Late last year, Facebook was confronted by software experts and technology journalists over its mobile app which appeared to run processes in the background that ate away at valuable battery life.
The tech company acknowledged the problem and promised to resolve it by rejigging its mobile app.
"We found a few key issues and have identified additional improvements, some of which are in the version of the app that was released today," explained Facebook’s Ari Grant at the time.
Despite this, it still appears you can save battery by deleting the app altogether.Thankfully you don’t need to remove the standalone Facebook Messenger as well – so chat fans can rest easy.
If you can’t bear to part with Facebook’s app – admittedly one of the most popular apps on the App Store – there are other ways to save juice.
Dim your display
One of the biggest energy suckers is the iPhone's colourful display. Most smartphones will automatically adapt the brightness according to ambient light levels. To save even more energy it's worth popping into the settings to manually change the brightness to the lowest level.
Reduce the screen timeout time
While you're at it you can also change the settings so the screen turns off more quickly after you put the phone down. Look for an option called "screen timeout" in an Android phone or auto-lock in an iPhone and you can then tweak how long the screen stays on - set it to the shortest possible time.
Close apps you aren't using
Apple iPhones will let you multi-task with apps - so you can be composing a tweet but then quickly pop into your internet browser to find a link - and you won't lose the original post. The problem is, this means you can easily leave many apps running in the background, consuming precious battery life.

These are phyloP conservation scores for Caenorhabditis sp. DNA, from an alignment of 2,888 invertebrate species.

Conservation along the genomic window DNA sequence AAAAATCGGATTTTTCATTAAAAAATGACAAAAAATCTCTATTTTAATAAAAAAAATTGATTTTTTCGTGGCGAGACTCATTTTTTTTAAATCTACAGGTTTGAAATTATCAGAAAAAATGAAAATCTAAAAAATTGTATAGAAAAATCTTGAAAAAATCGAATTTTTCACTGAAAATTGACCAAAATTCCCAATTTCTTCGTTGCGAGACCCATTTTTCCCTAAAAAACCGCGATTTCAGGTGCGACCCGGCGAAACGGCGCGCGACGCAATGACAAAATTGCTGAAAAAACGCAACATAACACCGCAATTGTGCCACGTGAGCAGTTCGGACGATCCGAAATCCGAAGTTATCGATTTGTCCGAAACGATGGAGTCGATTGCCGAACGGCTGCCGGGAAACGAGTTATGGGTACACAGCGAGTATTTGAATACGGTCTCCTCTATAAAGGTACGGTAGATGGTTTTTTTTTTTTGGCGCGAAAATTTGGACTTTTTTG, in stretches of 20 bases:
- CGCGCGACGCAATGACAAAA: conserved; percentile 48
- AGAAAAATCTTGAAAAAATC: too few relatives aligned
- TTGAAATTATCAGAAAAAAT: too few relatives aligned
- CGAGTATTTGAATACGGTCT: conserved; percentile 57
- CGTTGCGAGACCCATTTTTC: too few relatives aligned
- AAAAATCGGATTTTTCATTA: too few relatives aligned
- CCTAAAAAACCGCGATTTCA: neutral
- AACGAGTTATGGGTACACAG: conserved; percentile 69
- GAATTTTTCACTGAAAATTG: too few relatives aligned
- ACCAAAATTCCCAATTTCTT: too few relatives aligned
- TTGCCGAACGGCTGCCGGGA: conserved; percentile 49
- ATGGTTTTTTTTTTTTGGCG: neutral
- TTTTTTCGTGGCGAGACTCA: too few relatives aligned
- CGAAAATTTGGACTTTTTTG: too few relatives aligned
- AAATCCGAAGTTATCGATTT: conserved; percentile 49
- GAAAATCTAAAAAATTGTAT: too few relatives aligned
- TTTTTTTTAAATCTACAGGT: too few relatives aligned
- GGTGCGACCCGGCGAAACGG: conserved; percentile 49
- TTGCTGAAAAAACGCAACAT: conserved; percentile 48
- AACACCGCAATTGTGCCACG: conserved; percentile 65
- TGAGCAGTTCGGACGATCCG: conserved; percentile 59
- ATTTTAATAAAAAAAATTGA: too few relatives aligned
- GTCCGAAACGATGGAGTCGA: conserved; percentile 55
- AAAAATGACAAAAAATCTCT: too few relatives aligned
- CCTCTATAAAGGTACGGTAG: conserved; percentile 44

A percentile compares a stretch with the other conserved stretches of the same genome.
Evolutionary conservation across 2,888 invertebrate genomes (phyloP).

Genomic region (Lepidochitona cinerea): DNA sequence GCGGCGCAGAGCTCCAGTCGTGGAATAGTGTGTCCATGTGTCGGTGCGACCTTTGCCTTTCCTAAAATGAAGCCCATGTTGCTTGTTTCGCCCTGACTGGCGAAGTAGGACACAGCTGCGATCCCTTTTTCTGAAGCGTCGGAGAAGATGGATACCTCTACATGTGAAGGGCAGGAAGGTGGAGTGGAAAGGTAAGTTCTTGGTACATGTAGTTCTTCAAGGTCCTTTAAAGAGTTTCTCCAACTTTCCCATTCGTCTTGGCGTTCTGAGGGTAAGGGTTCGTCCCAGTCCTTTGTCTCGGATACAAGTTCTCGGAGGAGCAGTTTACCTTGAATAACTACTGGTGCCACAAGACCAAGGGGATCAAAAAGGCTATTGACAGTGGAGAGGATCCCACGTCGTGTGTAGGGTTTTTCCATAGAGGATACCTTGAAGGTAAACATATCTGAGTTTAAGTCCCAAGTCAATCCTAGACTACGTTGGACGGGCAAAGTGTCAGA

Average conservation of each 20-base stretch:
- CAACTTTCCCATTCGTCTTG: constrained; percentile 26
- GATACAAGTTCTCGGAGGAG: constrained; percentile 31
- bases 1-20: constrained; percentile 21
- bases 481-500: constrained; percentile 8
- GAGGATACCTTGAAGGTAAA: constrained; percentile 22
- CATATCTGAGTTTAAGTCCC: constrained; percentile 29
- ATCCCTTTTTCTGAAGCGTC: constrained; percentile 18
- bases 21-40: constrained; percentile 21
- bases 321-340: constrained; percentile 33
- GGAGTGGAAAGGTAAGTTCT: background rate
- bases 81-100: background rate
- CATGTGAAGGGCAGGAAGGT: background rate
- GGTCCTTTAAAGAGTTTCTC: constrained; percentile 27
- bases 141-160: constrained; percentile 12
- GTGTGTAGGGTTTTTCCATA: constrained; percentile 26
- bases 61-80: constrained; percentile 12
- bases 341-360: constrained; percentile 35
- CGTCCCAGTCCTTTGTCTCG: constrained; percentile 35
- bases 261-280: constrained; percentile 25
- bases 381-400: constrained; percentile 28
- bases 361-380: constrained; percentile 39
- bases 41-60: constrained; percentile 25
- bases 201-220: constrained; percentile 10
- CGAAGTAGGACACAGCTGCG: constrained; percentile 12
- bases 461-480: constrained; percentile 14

To combat this, close down any apps you aren't using. On an iPhone this means double tapping the home button and swiping icons upwards.
Turn off your wi-fi
When you're out and about your phone will constantly be searching for wi-fi networks to connect to, which can zap the battery life. It's worth switching the wi-fi off when you’re on the move and only turning it back on when you reach your destination.
Don't use vibrate mode
The power needed to run the vibration motor of your phone is far greater than the power needed for a ringtone. So if you’re trying to make your battery last longer it’s best to turn off the vibrate mode. If you’re trying to be discreet in a meeting or at work, then it’s worth just switching to silent.
Even if you do all of the above, you're still not going to get the battery life you were accustomed to in the 1990s. If you can't handle that, it might be worth taking the extreme nostalgia option...
Go back to the Nokia 3210
The Nokia 3210 is the greatest phone ever made. It might not have done any of the snazzy non-phone things that modern devices do - fitness tracking, altitude sensing, eye-testing fandangery - but it was great at sending texts, making calls, having a long battery life and not smashing even when you threw it across a room in a supermodel-esque rage.